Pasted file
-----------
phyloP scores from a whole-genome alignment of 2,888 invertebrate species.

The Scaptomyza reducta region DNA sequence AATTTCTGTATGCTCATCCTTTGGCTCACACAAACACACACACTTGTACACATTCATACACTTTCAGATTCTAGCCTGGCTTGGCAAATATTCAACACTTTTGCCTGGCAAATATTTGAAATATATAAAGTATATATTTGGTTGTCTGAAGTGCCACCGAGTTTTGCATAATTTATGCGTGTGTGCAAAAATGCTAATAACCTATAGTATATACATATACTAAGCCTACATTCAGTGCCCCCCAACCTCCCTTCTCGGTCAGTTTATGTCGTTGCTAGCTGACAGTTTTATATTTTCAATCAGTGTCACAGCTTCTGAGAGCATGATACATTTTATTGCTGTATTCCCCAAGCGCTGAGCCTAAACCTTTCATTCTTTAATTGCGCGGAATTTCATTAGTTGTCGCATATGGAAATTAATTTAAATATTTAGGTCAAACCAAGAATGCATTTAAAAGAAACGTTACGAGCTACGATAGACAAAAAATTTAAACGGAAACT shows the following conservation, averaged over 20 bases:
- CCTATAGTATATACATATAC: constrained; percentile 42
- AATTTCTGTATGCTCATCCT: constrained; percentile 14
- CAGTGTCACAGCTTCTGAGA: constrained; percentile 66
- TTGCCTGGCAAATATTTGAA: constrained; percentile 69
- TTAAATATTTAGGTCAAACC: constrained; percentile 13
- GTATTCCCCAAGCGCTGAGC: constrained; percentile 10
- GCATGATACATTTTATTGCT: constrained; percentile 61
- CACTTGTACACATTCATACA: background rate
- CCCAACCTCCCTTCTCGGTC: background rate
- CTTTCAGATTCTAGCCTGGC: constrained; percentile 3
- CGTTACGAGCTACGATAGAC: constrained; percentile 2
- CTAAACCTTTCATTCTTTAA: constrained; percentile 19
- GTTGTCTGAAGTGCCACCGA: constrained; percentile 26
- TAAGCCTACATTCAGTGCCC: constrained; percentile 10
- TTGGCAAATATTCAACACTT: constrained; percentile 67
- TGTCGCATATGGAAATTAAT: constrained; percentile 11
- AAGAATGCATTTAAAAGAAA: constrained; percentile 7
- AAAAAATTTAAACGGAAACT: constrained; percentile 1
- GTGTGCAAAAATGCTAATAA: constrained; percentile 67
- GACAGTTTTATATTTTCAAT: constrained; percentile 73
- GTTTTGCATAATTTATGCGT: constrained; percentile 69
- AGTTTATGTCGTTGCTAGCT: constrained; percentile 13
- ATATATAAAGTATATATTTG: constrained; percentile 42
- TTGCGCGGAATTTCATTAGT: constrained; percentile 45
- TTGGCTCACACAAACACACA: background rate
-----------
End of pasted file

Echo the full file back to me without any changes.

phyloP scores from a whole-genome alignment of 2,888 invertebrate species.

The Scaptomyza reducta region DNA sequence AATTTCTGTATGCTCATCCTTTGGCTCACACAAACACACACACTTGTACACATTCATACACTTTCAGATTCTAGCCTGGCTTGGCAAATATTCAACACTTTTGCCTGGCAAATATTTGAAATATATAAAGTATATATTTGGTTGTCTGAAGTGCCACCGAGTTTTGCATAATTTATGCGTGTGTGCAAAAATGCTAATAACCTATAGTATATACATATACTAAGCCTACATTCAGTGCCCCCCAACCTCCCTTCTCGGTCAGTTTATGTCGTTGCTAGCTGACAGTTTTATATTTTCAATCAGTGTCACAGCTTCTGAGAGCATGATACATTTTATTGCTGTATTCCCCAAGCGCTGAGCCTAAACCTTTCATTCTTTAATTGCGCGGAATTTCATTAGTTGTCGCATATGGAAATTAATTTAAATATTTAGGTCAAACCAAGAATGCATTTAAAAGAAACGTTACGAGCTACGATAGACAAAAAATTTAAACGGAAACT shows the following conservation, averaged over 20 bases:
- CCTATAGTATATACATATAC: constrained; percentile 42
- AATTTCTGTATGCTCATCCT: constrained; percentile 14
- CAGTGTCACAGCTTCTGAGA: constrained; percentile 66
- TTGCCTGGCAAATATTTGAA: constrained; percentile 69
- TTAAATATTTAGGTCAAACC: constrained; percentile 13
- GTATTCCCCAAGCGCTGAGC: constrained; percentile 10
- GCATGATACATTTTATTGCT: constrained; percentile 61
- CACTTGTACACATTCATACA: background rate
- CCCAACCTCCCTTCTCGGTC: background rate
- CTTTCAGATTCTAGCCTGGC: constrained; percentile 3
- CGTTACGAGCTACGATAGAC: constrained; percentile 2
- CTAAACCTTTCATTCTTTAA: constrained; percentile 19
- GTTGTCTGAAGTGCCACCGA: constrained; percentile 26
- TAAGCCTACATTCAGTGCCC: constrained; percentile 10
- TTGGCAAATATTCAACACTT: constrained; percentile 67
- TGTCGCATATGGAAATTAAT: constrained; percentile 11
- AAGAATGCATTTAAAAGAAA: constrained; percentile 7
- AAAAAATTTAAACGGAAACT: constrained; percentile 1
- GTGTGCAAAAATGCTAATAA: constrained; percentile 67
- GACAGTTTTATATTTTCAAT: constrained; percentile 73
- GTTTTGCATAATTTATGCGT: constrained; percentile 69
- AGTTTATGTCGTTGCTAGCT: constrained; percentile 13
- ATATATAAAGTATATATTTG: constrained; percentile 42
- TTGCGCGGAATTTCATTAGT: constrained; percentile 45
- TTGGCTCACACAAACACACA: background rate